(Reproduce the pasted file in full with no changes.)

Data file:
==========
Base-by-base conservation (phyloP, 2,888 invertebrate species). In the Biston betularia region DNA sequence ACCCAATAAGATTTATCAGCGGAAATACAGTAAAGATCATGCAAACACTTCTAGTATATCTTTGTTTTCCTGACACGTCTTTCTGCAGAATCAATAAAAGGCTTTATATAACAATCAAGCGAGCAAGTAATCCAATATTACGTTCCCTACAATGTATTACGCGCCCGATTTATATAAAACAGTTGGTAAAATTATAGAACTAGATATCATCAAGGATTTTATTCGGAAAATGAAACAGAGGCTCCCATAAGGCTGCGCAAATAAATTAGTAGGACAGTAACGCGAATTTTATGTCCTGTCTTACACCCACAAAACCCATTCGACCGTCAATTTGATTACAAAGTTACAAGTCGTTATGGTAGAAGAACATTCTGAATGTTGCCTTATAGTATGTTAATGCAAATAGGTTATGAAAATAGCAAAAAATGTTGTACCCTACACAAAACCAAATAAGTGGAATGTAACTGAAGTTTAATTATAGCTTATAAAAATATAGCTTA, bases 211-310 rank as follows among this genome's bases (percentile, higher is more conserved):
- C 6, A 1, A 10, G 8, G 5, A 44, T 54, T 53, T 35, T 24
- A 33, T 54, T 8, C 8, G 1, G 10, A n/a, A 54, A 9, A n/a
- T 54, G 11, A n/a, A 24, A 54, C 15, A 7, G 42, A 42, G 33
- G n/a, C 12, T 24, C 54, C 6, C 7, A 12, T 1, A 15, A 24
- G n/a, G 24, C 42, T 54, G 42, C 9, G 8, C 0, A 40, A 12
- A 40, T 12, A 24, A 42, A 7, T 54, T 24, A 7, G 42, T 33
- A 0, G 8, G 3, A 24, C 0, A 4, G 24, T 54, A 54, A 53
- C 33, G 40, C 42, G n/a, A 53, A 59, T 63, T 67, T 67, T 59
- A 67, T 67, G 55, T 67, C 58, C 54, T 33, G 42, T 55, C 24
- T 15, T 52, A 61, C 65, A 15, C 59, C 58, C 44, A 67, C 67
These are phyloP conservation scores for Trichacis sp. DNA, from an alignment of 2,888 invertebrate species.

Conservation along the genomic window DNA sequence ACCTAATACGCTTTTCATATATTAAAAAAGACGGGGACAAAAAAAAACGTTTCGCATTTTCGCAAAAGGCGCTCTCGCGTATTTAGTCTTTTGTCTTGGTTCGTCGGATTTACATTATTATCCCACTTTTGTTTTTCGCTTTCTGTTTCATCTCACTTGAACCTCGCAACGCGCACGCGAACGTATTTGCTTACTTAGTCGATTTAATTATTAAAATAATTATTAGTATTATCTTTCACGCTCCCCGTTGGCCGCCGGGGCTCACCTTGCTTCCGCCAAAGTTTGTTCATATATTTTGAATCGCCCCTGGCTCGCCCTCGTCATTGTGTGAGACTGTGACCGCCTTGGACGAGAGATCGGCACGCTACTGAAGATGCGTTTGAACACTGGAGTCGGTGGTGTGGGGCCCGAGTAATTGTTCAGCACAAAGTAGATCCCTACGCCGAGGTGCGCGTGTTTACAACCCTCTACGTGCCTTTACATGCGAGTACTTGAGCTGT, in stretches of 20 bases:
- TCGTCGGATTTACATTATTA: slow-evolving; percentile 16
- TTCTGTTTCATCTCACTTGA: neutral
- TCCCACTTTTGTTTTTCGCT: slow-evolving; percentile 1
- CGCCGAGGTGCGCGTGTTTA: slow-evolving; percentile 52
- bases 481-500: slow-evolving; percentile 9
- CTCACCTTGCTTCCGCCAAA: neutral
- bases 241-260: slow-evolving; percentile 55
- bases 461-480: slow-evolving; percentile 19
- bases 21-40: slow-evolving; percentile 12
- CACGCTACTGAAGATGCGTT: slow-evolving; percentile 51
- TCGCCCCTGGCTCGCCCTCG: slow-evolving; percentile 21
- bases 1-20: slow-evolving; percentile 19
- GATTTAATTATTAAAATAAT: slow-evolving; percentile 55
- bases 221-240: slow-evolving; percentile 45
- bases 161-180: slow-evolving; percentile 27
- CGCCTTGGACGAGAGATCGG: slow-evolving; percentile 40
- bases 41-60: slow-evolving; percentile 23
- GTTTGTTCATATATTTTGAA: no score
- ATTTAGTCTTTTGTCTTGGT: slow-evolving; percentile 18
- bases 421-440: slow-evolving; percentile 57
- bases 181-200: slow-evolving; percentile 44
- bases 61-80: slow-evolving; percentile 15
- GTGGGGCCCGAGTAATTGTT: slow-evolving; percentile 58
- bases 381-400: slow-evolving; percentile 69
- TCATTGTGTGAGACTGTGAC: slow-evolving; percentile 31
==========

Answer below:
Base-by-base conservation (phyloP, 2,888 invertebrate species). In the Biston betularia region DNA sequence ACCCAATAAGATTTATCAGCGGAAATACAGTAAAGATCATGCAAACACTTCTAGTATATCTTTGTTTTCCTGACACGTCTTTCTGCAGAATCAATAAAAGGCTTTATATAACAATCAAGCGAGCAAGTAATCCAATATTACGTTCCCTACAATGTATTACGCGCCCGATTTATATAAAACAGTTGGTAAAATTATAGAACTAGATATCATCAAGGATTTTATTCGGAAAATGAAACAGAGGCTCCCATAAGGCTGCGCAAATAAATTAGTAGGACAGTAACGCGAATTTTATGTCCTGTCTTACACCCACAAAACCCATTCGACCGTCAATTTGATTACAAAGTTACAAGTCGTTATGGTAGAAGAACATTCTGAATGTTGCCTTATAGTATGTTAATGCAAATAGGTTATGAAAATAGCAAAAAATGTTGTACCCTACACAAAACCAAATAAGTGGAATGTAACTGAAGTTTAATTATAGCTTATAAAAATATAGCTTA, bases 211-310 rank as follows among this genome's bases (percentile, higher is more conserved):
- C 6, A 1, A 10, G 8, G 5, A 44, T 54, T 53, T 35, T 24
- A 33, T 54, T 8, C 8, G 1, G 10, A n/a, A 54, A 9, A n/a
- T 54, G 11, A n/a, A 24, A 54, C 15, A 7, G 42, A 42, G 33
- G n/a, C 12, T 24, C 54, C 6, C 7, A 12, T 1, A 15, A 24
- G n/a, G 24, C 42, T 54, G 42, C 9, G 8, C 0, A 40, A 12
- A 40, T 12, A 24, A 42, A 7, T 54, T 24, A 7, G 42, T 33
- A 0, G 8, G 3, A 24, C 0, A 4, G 24, T 54, A 54, A 53
- C 33, G 40, C 42, G n/a, A 53, A 59, T 63, T 67, T 67, T 59
- A 67, T 67, G 55, T 67, C 58, C 54, T 33, G 42, T 55, C 24
- T 15, T 52, A 61, C 65, A 15, C 59, C 58, C 44, A 67, C 67
These are phyloP conservation scores for Trichacis sp. DNA, from an alignment of 2,888 invertebrate species.

Conservation along the genomic window DNA sequence ACCTAATACGCTTTTCATATATTAAAAAAGACGGGGACAAAAAAAAACGTTTCGCATTTTCGCAAAAGGCGCTCTCGCGTATTTAGTCTTTTGTCTTGGTTCGTCGGATTTACATTATTATCCCACTTTTGTTTTTCGCTTTCTGTTTCATCTCACTTGAACCTCGCAACGCGCACGCGAACGTATTTGCTTACTTAGTCGATTTAATTATTAAAATAATTATTAGTATTATCTTTCACGCTCCCCGTTGGCCGCCGGGGCTCACCTTGCTTCCGCCAAAGTTTGTTCATATATTTTGAATCGCCCCTGGCTCGCCCTCGTCATTGTGTGAGACTGTGACCGCCTTGGACGAGAGATCGGCACGCTACTGAAGATGCGTTTGAACACTGGAGTCGGTGGTGTGGGGCCCGAGTAATTGTTCAGCACAAAGTAGATCCCTACGCCGAGGTGCGCGTGTTTACAACCCTCTACGTGCCTTTACATGCGAGTACTTGAGCTGT, in stretches of 20 bases:
- TCGTCGGATTTACATTATTA: slow-evolving; percentile 16
- TTCTGTTTCATCTCACTTGA: neutral
- TCCCACTTTTGTTTTTCGCT: slow-evolving; percentile 1
- CGCCGAGGTGCGCGTGTTTA: slow-evolving; percentile 52
- bases 481-500: slow-evolving; percentile 9
- CTCACCTTGCTTCCGCCAAA: neutral
- bases 241-260: slow-evolving; percentile 55
- bases 461-480: slow-evolving; percentile 19
- bases 21-40: slow-evolving; percentile 12
- CACGCTACTGAAGATGCGTT: slow-evolving; percentile 51
- TCGCCCCTGGCTCGCCCTCG: slow-evolving; percentile 21
- bases 1-20: slow-evolving; percentile 19
- GATTTAATTATTAAAATAAT: slow-evolving; percentile 55
- bases 221-240: slow-evolving; percentile 45
- bases 161-180: slow-evolving; percentile 27
- CGCCTTGGACGAGAGATCGG: slow-evolving; percentile 40
- bases 41-60: slow-evolving; percentile 23
- GTTTGTTCATATATTTTGAA: no score
- ATTTAGTCTTTTGTCTTGGT: slow-evolving; percentile 18
- bases 421-440: slow-evolving; percentile 57
- bases 181-200: slow-evolving; percentile 44
- bases 61-80: slow-evolving; percentile 15
- GTGGGGCCCGAGTAATTGTT: slow-evolving; percentile 58
- bases 381-400: slow-evolving; percentile 69
- TCATTGTGTGAGACTGTGAC: slow-evolving; percentile 31